To be clear, I do not have an objection to a minority of members using the tools available to them to try to force a result. That's part of our government system when we opted for Congress and divided powers rather than a parliament. But, by the same token, when someone else finds a clever loophole to circumvent your clever loophole, I'm not impressed when you sieze the moral high ground. House Republicans are allowed their pound of flesh, but only if they spill no drop of blood. Or, if you prefer, the fact that we can have a law that all fairies who marry a mortal must be executed means we can amend the law to read that all fairies who don't marry a mortal must be executed.
4) The consequences of what happen if we use the coin are hard to predict because no one has ever done this shit before. But they must be weighed against the potential consequences of default -- and of negotiating to prevent default. My personal feeling is that minting the coin would do less damage than either, it being comparable to when Queen Anne swamped the House of Lords with 12 new life peers to get the Treaty of Utrecht approved -- a power play you can use once but you can't abuse without creating a other very serious problems.
Here, the plain fact is that every single major financial interest desperately wants something that will work. This is the real reason the $1 trillion coin is not inflationary. It's a neat little accounting trick that makes everyone in this stupid little game happy. By contrast, the other two possible courses of action (assuming a majority of members in the House do not come to their senses) make lots of people who actually play at this level very panicky and scared.
Because here is the dirty little secret of money -- it is arbitrary. The fact that it is arbitrary doesn't mean there are no rules, or that you can ignore rules at your peril. English is arbitrary (in the sense that no law of nature compels us to use it or to assign meaning to its symbols), but all unilateral efforts to try to change the rules have failed. It may seem stupid that you can, in theory, represent the sounds of "fish" with the symbols "ghoti," but that knowledge has not helped anyone simplify spelling and ghoti remains a parlor trick not a word. But new words and new rules spring up all the time organically because if enough people, for whatever reason, decide that "truthiness" is a word or that "interface" can now be used as a verb, then this becomes operative for everyone but a handful of holdouts.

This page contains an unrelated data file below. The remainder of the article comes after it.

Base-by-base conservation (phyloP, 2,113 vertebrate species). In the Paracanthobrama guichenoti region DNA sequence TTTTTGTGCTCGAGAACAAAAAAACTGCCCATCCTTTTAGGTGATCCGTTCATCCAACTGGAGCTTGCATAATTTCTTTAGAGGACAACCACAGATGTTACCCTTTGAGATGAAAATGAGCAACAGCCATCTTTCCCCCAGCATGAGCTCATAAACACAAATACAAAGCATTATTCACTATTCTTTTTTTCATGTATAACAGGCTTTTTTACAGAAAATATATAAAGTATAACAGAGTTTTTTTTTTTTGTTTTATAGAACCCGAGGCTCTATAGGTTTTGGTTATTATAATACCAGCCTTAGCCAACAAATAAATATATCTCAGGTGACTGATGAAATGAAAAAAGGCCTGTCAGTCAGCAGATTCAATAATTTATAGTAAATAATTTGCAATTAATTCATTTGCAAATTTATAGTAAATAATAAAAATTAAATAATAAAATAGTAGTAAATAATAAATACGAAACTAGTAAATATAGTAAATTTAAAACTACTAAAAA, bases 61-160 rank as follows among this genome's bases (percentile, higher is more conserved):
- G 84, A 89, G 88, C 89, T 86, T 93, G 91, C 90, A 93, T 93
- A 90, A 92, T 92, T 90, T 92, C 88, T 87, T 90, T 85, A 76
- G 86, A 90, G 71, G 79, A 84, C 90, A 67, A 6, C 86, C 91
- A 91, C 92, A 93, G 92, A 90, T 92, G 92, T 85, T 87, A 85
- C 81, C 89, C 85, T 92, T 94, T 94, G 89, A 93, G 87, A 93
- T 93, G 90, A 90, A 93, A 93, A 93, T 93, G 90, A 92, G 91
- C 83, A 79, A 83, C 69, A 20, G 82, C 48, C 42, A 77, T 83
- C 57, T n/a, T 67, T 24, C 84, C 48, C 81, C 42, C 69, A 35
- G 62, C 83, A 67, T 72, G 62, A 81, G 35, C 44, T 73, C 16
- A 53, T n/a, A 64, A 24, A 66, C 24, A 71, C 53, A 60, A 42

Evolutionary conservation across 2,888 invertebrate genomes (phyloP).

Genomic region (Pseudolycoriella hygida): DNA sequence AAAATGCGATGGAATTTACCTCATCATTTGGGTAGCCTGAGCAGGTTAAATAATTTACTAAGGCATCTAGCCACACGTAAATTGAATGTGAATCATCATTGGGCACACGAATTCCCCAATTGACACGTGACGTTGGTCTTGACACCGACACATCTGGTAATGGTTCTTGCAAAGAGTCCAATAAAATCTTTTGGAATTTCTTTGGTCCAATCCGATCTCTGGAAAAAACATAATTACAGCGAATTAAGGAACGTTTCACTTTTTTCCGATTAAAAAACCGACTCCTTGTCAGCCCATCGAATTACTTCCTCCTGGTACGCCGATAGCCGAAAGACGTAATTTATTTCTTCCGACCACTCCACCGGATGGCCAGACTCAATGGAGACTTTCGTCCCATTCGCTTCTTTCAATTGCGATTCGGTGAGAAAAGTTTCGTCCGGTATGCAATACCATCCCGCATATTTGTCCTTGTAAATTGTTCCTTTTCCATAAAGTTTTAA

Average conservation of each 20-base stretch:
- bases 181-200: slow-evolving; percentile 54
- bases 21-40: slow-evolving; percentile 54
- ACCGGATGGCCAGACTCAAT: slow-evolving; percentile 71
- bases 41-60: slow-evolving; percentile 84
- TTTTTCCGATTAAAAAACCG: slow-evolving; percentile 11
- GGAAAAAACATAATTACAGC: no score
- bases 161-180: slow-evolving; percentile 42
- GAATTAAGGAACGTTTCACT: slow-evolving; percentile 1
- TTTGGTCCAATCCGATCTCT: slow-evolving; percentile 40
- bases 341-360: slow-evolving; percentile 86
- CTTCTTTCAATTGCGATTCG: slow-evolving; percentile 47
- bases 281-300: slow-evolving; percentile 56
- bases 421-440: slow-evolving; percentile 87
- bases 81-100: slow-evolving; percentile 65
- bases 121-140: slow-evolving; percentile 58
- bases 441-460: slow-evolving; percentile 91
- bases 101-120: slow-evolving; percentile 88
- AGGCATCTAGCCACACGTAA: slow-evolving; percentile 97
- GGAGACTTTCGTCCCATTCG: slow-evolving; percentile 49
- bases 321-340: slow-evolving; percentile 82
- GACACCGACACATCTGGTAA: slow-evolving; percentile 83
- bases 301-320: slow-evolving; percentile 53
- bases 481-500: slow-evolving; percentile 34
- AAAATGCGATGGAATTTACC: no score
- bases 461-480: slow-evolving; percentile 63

Which brings me back to money and its arbitrary nature. The use of fiat money is merely the latest refinement since we gave up barter (obligatory School House Rock link). That does not mean it lacks rules. it does not mean you can unilaterally decide to change things. Gerald Ford was not able to stop inflation by distributing WIN buttons. But the arbitrary nature of the financial system means that, on very rare and special occasions, we can all collectively agree to declare a mulligan because the alternative is unthinkable. The dollar is not just any currency. It is the default global currency, and has been since post WWII. Other currencies can collapse and it is only a problem for the people dependent on them. If the U.S. currency collapsed, it would be utterly catastrophic on a global level.
Which is why every bondholder in a position to freak out and lose confidence in the dollar because of our supposed debasing our currency will do no such thing. The bondholders with enough clout to cause serios financial panic recognize this for what it is -- a fiction similar with the little wire around my neighborhood that lets me carry on Shabbos. They will gladly accept it as a way out of the alternative chaos. Why, because United States debt is te most secure debt in the world. It is so because we believe it is so. We *must* believe it is so because the alternative is unthinkable. Therefore it is so, as assuredly as we spell fish as f-i-s-h despite the fact that we could spell it ghoti.